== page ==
In FIG. 3, the left-hand threaded screw 30 and the right-hand threaded screw 32, along with the adjusting wheel 16 are shown as one solid piece. The right-hand threaded screw is screwed into the wheel body 18 and the adjusting wheel 16 is in contact with the pin 20. The amount of tension placed on the adjusting wheel 16 by the pin 20 at the adjusting wheel indents 28 (as shown in FIG. 2) is regulated by the combination of the ball 34, spring 36 and pin locking screw 42 by turning the pin locking screw 42, the amount of tension exerted on the spring 36 pushes the ball 34 to tighten or loosen the amount of pressure exerted by the pin 20 on the adjusting wheel 16 and when the desired adjustment is set the pin locking screw 42 is tightened to lock in the adjustment.

FIG. 4 is a cross-sectional view showing the top and bottom threaded screw, configured in the opposite direction of each other. The top screw 30 is a left-hand threaded screw and the bottom screw 32 is a right-hand threaded screw. Separating the top screw 30 from the bottom screw 32 is the adjusting wheel 16. The piece shown in FIG. 4 is preferably made from one continuous piece of metal and the screws are preferably a left hand threaded screw designated as 0.375 inches diameter having 40 threads per inch Unified National Special Class 2A and a right hand threaded screw designated as 0.375 inches diameter having 40 threads per inch Unified National Special Class 2A. This allows for the very fine adjustments to the scope. Note that by utilizing a left-hand threaded screw and a right-hand threaded screw, the error in adjustment is eliminated. Each click of the adjusting wheel 16 on the pin 20 shown in FIG. 1 represents an adjustment in both directions. Total adjustment by each click of the adjusting wheel 16 represents an adjustment of 0.00125 inches.

FIG. 5 is an exploded view of the external adjustable scope device. The action housing 44 allows for the external adjustable telescopic scope device to be securely mounted onto the rifle. The action housing 44, which covers the rifle barrel 46, has two threaded apertures for receiving screws 48 which pass through aperture 49 in the rear base 24 and securely attach said rear base to the rifle 25 as shown in FIG. 1. The windage adjustment screws 22 are also shown connected to the rear base 24. Next the wheel body 18 is set onto the rear base 24 and screwed in place by tightening the windage adjustment screws 22. The means for mounting to the rifle includes a top piece, the wheel body 18, and a bottom piece, the rear base 24. The rear base 18 is designed to fit over the rear base 24. The wheel body 18 has a front portion which is to the front of edge 60 as shown in FIG. 5 that extends down further than the rear portion, which is rear of edge 60 and together is “L” shaped. The rear base has a front portion in front of edge 62 that rises less than the rear portion rear of edge 62 also forming an “L” shape when the top piece, wheel body 18 is set on the rear base 24, edges 60 and 62 meet forming a snug fit between the two pieces. The wheel body 18 has three apertures, the right-hand threaded aperture, or first receiving means 56, the pin body aperture 58 and the pin locking screw-threaded aperture 40 as shown in FIG. 5. The pin body 50 sits in the pin body aperture 58 and the pin 20 extends through the top of the pin body aperture 58. The pin body aperture 58 is elongated allowing the pin 20 to move back and forth towards and away from the adjusting wheel 16 and not side to side. The ball 34, and spring 36 are locked into the screw-threaded aperture 40 by the pin locking screw 42. The pin locking screw 42 can be adjusted so that the give on the pin 20 when pressed against the adjusted wheel detents 28 can be adjusted. The right-hand threaded screw 32, not shown in FIG. 5, but shown in FIG. 3, is screwed into the right-hand threaded aperture 56, thereby attaching the adjusting wheel 16 and left-hand threaded screw 30 to the wheel body 18. The rear scope ring shown in FIG. 1 has a left-hand threaded screw aperture similar but opposite to the right-hand threaded aperture 56 shown in FIG. 5. The left-hand threaded screw is screwed into the left-hand threaded aperture of where scope ring 26 shown in FIG. 1. The front scope ring 14 is securely attached to the front scope-mounting base 12.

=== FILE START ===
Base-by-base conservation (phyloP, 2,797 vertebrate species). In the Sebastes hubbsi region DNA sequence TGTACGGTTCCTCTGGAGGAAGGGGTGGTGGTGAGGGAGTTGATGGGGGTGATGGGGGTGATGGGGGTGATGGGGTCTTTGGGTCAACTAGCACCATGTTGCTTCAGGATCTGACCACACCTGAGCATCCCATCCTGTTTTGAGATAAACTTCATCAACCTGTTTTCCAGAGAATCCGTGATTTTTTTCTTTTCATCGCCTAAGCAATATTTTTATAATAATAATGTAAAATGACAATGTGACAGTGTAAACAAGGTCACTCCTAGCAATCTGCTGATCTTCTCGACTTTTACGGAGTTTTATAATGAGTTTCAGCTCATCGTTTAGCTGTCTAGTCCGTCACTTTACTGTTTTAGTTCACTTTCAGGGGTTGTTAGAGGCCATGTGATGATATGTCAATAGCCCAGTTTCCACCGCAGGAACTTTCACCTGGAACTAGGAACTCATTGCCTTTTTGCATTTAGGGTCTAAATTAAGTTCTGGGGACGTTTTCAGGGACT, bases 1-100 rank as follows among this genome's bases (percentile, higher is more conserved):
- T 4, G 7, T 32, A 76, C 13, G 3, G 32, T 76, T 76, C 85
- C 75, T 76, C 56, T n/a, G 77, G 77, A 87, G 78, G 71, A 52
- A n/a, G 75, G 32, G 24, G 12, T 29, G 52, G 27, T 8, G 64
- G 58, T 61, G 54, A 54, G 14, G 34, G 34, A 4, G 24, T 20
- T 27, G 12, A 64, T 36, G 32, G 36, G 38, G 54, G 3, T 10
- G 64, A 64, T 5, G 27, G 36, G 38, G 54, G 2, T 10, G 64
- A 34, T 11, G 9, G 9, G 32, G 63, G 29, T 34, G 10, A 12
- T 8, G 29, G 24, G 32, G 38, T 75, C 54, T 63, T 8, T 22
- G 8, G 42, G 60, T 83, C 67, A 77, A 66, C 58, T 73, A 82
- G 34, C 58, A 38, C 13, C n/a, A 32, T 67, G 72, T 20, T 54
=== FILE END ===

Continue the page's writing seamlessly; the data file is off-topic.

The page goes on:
FIG. 6 is a left-sided exploded view of the external adjustable scope device which shows its attachment to the scope and its attachment to the rifle. The scope 10 is shown attached to the front scope ring 14 and the rear scope ring 26. The scope rings are standard scope rings utilized to attach scopes to rifles. The rear scope ring 26 is also shown with the left hand threaded aperture or second receiving means 64 which is threaded so that it can receive the left hand threaded screw 30. The right hand threaded screw 32 is screwed into the right hand threaded aperture or first receiving means 56 as shown in FIG. 5. The remainder of the external adjustable scope device is as shown in FIG. 5, except that the action housing 44 is shown in more complete detail as would typically be shown attached to the rifle barrel 46.

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US8006429Nov 30, 2005Aug 30, 2011Leupold & Stevens, Inc.Locking turret knob
US8151508Mar 15, 2011Apr 10, 2012Moore Robert LRifle scope alignment device
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Classifications
U.S. Classification42/126
International ClassificationF41G1/387
Cooperative ClassificationF41G11/001
European ClassificationF41G11/00B
Legal Events
DateCodeEventDescription
Jan 6, 2010FPAYFee payment
Year of fee payment: 4
Apr 17, 2014FPAYFee payment
Year of fee payment: 8